# American Institute of Mathematical Sciences

June  2020, 25(6): 2293-2306. doi: 10.3934/dcdsb.2020035

## Optimal intervention strategies of a SI-HIV models with differential infectivity and time delays

 a. University of Cheikh Anta Diop, Department of Mathematics and Computer SciencesFaculty of Science and Technic, P.O. Box 5005 Dakar, Senegal b. University of Yaounde I, Department of MathematicsFaculty of Science, Yaounde, Cameroon c. University of Yaounde I, Department of Mathematics and PhysicsNational Advanced School of Engineering, Yaounde, Cameroon

* Corresponding author: Mboya Ba

Received  January 2019 Revised  August 2019 Published  February 2020

Fund Project: The first author is supported by NSF grant

HIV infection is divided into stages of infection which are determined by the CD4 cells count progression. Through each stage, the time delay for the progression is important because the duration of HIV infection varies according to the infectious. Retarded optimal control theory is applied to a system of delays ordinary differential equations modeling the evolution of HIV with differential infectivity. Seeking to reduce the population of the infective individuals with low CD$4$ cells, we use the ARV drug to control the fraction of infective individuals that is identified and will be put under treatment. We use optimal control theory to study our proposed system. Numerical simulations are provided to illustrate the effect of the Antiretroviral treatment (ART) taking into account the delays.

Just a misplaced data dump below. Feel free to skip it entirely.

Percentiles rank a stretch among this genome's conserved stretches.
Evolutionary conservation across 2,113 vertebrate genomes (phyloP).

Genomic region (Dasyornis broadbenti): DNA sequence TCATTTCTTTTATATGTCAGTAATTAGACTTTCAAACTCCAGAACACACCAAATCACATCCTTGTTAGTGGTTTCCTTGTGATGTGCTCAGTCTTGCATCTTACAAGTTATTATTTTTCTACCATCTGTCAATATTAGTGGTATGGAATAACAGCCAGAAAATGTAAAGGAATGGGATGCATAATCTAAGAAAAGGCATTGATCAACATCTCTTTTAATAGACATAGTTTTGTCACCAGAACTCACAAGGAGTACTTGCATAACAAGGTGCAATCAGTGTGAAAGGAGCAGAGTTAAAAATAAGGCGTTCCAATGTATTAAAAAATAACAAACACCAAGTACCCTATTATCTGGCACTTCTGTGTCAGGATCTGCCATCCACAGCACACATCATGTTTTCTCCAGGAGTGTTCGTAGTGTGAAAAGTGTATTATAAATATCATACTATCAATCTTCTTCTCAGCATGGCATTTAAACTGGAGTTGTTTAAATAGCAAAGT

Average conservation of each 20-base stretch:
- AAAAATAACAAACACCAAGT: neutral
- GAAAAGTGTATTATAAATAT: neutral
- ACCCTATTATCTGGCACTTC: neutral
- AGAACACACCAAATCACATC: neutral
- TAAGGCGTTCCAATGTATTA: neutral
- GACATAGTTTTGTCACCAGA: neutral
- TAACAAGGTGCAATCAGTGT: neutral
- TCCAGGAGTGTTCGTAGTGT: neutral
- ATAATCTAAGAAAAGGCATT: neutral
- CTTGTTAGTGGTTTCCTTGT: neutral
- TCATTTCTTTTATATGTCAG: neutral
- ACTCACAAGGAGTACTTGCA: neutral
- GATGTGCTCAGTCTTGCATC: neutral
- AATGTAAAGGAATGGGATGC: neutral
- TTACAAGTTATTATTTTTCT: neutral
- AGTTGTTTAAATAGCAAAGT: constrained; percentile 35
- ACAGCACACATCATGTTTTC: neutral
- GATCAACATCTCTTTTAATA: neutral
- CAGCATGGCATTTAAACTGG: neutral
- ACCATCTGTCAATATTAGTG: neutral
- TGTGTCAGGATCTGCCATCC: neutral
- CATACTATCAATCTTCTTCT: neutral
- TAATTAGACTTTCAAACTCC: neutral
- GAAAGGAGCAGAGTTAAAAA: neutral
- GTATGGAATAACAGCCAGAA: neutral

Citation: Mboya Ba, P. Tchinda Mouofo, Mountaga Lam, Jean-Jules Tewa. Optimal intervention strategies of a SI-HIV models with differential infectivity and time delays. Discrete & Continuous Dynamical Systems - B, 2020, 25 (6) : 2293-2306. doi: 10.3934/dcdsb.2020035
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B, 23 (2018), 443-458.  doi: 10.3934/dcdsb.2018030.  Google Scholar [24] H. S. Rodrigues, M. T. T. Monteiro and D. F. M. Torres, Sensitivity analysis in a dengue epidemiological model, Conference Papers in Mathematics, 2013 (2013), 7pp. doi: 10.1155/2013/721406.  Google Scholar [25] M. Shirazian and M. H. Farahi, Optimal control strategy for a fully determined HIV model, Intelligent Control Automation, 1 (2010), 15-19.  doi: 10.4236/ica.2010.11002.  Google Scholar [26] R. A. Weiss, How does HIV cause AIDS?, Science, 260 (1993), 1273-1279.  doi: 10.1126/science.8493571.  Google Scholar [27] C. G. Wermuth, The Practice of Medicinal Chemistry, Elsevier Science, 2003. Google Scholar

show all references

##### References: